18 March 2012
Neil Jordan’s 1997 film The Butcher Boy is one of those rare films in which content is in opposition with construct. Put another way, The Butcher Boy is a black comedy. This film confronts serious issues, such as death, depression, mental disorders, homicide, child molestation, alcoholism, bullying, suicide, child neglect, political unrest, and warfare, yet, as a black comedy, its confrontation lacks the seriousness these hard-hitting topics are most often handled with.
However, just because black comedies don’t treat their subject matter with the same seriousness or gravity a drama would, it does not mean black comedies are an easy genre of film to pull-off; in fact, the black comedy is, perhaps, the hardest style of film to make. It is incredibly difficult to present hard-hitting subject matter as light-hearted to an audience in a way the viewers will understand and accept. In addition, the audience must be entertained by the film and invested in the plot and/or characters. If the black comedy treats the subject matter too flippantly the audience will resent it, and if the film gets too serious the audience will misunderstand it. Truly, black comedies are a delicate genre to work in, and Neil Jordan seemed to know this when preparing The Butcher Boy.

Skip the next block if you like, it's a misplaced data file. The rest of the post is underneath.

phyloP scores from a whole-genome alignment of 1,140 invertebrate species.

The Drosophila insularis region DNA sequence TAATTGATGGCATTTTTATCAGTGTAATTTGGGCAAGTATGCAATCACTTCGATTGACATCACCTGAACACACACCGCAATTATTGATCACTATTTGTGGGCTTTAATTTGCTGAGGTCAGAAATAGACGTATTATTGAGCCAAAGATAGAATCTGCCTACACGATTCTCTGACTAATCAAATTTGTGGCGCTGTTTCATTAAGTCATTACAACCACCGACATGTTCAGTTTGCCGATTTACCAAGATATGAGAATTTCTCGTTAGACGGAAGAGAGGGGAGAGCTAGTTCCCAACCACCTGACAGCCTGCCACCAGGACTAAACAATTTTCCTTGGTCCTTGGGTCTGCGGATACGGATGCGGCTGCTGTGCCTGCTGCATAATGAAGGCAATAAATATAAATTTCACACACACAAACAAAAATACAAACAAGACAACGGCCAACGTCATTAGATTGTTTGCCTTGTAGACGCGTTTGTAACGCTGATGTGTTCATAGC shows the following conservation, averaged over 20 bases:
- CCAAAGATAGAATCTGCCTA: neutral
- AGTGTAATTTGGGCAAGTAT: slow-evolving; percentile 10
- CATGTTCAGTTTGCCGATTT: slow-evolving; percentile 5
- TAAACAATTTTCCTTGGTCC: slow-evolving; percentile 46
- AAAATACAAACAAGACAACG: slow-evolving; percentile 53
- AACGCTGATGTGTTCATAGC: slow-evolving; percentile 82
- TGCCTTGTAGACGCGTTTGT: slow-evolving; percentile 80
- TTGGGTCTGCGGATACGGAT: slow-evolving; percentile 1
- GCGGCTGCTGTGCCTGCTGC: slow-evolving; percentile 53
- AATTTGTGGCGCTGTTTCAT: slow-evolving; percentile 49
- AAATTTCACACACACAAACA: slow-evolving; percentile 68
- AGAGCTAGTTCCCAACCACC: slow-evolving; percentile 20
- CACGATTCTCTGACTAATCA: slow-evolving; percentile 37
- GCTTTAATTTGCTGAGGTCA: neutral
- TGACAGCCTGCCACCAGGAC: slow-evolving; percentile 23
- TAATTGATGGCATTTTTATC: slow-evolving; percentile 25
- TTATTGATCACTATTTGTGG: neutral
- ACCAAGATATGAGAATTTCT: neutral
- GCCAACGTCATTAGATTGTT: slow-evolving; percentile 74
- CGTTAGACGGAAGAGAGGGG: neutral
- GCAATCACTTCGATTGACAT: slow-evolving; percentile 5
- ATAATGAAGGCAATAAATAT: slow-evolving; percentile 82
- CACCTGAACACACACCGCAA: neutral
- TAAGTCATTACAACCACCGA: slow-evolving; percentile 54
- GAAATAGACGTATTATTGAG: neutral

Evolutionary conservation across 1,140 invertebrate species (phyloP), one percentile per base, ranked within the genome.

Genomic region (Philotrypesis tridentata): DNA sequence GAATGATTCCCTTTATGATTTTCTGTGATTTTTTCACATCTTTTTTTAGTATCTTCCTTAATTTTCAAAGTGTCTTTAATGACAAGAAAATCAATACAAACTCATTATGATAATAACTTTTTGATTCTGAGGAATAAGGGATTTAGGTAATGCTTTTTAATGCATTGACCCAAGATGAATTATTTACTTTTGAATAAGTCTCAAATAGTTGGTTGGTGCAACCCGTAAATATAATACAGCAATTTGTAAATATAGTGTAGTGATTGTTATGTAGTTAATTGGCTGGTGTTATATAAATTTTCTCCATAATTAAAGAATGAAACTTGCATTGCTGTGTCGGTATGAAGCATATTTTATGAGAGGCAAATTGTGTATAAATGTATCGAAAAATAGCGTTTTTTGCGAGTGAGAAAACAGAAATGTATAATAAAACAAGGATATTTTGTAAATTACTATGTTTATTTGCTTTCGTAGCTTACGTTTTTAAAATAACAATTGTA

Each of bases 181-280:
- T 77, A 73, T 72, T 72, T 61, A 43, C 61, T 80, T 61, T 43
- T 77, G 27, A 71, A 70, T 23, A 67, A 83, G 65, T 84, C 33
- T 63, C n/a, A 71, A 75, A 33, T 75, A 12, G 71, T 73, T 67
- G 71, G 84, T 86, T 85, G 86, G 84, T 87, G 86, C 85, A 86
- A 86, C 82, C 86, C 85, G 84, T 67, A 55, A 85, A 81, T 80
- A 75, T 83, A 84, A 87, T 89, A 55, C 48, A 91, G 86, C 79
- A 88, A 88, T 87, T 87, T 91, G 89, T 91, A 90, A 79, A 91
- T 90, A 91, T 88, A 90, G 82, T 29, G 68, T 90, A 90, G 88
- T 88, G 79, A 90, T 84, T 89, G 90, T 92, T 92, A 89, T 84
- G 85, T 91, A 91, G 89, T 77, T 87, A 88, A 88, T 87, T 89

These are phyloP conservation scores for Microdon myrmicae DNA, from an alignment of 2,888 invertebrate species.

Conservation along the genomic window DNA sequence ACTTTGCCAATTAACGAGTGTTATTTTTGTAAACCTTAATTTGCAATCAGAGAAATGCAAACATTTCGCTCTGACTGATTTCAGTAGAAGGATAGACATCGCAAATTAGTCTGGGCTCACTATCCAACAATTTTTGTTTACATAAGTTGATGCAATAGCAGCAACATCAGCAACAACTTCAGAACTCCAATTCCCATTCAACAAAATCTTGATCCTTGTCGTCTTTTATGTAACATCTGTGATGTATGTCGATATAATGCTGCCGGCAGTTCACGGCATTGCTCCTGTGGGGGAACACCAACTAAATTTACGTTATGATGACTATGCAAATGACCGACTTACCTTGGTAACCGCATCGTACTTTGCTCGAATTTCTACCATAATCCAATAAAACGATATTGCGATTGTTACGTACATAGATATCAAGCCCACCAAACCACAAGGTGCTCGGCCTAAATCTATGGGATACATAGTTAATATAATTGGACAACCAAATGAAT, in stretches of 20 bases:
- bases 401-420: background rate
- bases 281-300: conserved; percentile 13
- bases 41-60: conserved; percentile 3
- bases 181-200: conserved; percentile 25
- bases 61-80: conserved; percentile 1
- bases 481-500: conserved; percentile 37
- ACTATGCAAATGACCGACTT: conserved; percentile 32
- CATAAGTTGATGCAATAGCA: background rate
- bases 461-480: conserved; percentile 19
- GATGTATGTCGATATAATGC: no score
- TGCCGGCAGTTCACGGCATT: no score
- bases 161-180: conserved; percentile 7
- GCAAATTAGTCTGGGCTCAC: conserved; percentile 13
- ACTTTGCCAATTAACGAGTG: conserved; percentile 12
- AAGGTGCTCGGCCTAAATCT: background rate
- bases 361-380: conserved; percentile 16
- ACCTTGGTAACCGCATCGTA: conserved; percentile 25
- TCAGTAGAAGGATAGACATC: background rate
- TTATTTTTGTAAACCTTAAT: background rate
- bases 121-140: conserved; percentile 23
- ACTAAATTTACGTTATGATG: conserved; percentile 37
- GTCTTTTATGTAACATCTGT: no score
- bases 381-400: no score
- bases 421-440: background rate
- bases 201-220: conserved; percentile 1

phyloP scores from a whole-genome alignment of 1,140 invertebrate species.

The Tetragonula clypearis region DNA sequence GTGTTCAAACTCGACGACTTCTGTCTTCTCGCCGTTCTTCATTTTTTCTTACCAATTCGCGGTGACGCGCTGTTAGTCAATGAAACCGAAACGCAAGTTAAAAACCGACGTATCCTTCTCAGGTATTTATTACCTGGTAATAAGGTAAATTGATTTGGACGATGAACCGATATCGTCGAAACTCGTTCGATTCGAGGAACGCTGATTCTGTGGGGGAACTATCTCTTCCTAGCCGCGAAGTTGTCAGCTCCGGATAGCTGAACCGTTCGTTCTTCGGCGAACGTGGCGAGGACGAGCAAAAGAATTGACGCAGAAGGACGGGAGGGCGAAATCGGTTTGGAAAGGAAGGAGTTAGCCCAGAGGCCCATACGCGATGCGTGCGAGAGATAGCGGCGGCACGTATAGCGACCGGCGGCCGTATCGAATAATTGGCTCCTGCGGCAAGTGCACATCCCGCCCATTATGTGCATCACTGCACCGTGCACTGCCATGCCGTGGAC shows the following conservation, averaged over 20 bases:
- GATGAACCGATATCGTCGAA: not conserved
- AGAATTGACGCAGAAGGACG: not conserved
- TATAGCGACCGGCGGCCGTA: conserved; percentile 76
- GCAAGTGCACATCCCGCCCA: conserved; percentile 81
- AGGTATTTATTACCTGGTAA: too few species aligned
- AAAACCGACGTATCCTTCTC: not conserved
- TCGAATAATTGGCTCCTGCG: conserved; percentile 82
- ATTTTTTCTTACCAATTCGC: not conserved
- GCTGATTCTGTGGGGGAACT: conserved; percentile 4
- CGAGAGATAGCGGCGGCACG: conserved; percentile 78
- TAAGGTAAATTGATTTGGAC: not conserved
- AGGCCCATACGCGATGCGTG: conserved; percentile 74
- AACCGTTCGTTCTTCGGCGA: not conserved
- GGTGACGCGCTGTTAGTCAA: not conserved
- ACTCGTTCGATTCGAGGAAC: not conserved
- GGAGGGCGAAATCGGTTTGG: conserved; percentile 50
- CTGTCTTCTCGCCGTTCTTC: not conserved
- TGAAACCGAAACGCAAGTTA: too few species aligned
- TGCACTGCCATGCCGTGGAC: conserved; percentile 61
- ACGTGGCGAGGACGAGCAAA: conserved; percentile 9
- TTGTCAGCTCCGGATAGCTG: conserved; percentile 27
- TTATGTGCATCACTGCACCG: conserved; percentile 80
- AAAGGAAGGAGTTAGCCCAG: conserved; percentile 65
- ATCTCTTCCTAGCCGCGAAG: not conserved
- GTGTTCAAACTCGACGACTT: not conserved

Jordan’s film is an adaptation of a 1992 novel, of the same title, written by Pat McCabe, and Jordan collaborated with McCabe to write the film’s screenplay. In fact, the screenplay went through three complete drafts before Jordan felt satisfied the film’s text (a.k.a. the script) could support the particular type of film he intended on making. This indicates Jordan knew he was preparing to climb a slippery slope with The Butcher Boy and he was not committed to attempt such a feat until he had a script he felt was viable. Jordan, an already established director at the time, seemed to realize the humor at work in The Butcher Boy as a novel would not necessarily translate to screen audiences, thus the dark yet witty tone of the novel must be adapted for the screen using cinematic devices; Jordan’s challenge as director was to convey the same dark and witty tone for his visual audience as McCabe did with his literary audience. Ultimately, it is tone that is foundational to a black comedy’s success or failure, and The Butcher Boy’s grim narrative is presented with clever cinematics, namely a wise use of Dutch angles and upbeat, sarcastic musical accompaniment, that establish a consistent and humorous tone, making Jordan’s film a successful black comedy.